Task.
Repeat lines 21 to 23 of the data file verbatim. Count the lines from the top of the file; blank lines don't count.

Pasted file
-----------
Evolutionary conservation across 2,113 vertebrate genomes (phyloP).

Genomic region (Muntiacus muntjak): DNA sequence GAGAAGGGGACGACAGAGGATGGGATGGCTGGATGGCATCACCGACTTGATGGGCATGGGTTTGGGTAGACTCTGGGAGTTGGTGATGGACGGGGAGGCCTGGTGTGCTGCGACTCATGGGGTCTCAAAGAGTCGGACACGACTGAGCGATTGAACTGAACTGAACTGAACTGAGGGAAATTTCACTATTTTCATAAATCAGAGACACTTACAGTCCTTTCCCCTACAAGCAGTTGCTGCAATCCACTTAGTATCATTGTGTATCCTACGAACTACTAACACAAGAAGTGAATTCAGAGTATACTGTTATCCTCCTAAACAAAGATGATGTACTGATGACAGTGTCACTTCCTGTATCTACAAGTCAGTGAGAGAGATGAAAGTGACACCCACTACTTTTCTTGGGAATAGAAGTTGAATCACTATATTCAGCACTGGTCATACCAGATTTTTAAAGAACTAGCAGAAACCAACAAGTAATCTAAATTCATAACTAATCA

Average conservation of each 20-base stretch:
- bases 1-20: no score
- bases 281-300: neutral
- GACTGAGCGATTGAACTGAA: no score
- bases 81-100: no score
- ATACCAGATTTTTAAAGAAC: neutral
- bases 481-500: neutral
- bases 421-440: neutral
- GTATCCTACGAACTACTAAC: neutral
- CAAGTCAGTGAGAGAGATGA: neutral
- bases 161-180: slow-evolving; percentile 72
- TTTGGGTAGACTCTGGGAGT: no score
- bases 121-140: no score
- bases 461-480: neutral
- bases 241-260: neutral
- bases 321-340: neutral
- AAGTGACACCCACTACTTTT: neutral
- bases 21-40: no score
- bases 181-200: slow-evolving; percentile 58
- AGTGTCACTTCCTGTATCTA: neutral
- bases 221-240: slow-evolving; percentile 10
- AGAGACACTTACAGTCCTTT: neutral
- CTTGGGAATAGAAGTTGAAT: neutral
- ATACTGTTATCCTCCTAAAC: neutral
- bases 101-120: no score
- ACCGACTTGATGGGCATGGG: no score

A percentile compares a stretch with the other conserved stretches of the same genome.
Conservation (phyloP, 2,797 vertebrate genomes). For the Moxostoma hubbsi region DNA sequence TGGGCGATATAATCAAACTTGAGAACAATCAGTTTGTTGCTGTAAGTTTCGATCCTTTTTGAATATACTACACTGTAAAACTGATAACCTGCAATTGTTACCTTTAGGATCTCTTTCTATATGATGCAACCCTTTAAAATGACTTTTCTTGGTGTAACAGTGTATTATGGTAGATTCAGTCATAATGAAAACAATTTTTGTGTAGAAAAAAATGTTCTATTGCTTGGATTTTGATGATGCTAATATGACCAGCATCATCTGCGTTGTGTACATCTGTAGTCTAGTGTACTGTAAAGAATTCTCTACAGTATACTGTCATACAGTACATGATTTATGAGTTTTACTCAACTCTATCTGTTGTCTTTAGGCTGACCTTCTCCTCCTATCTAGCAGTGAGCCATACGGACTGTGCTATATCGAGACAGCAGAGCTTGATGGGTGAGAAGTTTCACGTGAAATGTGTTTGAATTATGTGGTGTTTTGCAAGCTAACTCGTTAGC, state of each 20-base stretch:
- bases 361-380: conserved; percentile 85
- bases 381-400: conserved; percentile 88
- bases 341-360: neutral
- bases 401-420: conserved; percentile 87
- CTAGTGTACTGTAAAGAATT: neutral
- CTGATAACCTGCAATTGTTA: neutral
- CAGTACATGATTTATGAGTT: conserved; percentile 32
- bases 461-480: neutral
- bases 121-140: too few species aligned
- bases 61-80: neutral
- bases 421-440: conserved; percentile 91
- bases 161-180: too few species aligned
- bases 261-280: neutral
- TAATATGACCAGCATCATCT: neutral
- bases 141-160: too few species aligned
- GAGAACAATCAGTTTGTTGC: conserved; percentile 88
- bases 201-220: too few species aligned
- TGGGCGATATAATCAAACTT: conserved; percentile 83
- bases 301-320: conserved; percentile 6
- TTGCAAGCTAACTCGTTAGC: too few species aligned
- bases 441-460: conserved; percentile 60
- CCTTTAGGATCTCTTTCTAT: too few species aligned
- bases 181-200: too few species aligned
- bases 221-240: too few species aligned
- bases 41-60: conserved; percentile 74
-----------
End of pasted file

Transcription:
- bases 181-200: slow-evolving; percentile 58
- AGTGTCACTTCCTGTATCTA: neutral
- bases 221-240: slow-evolving; percentile 10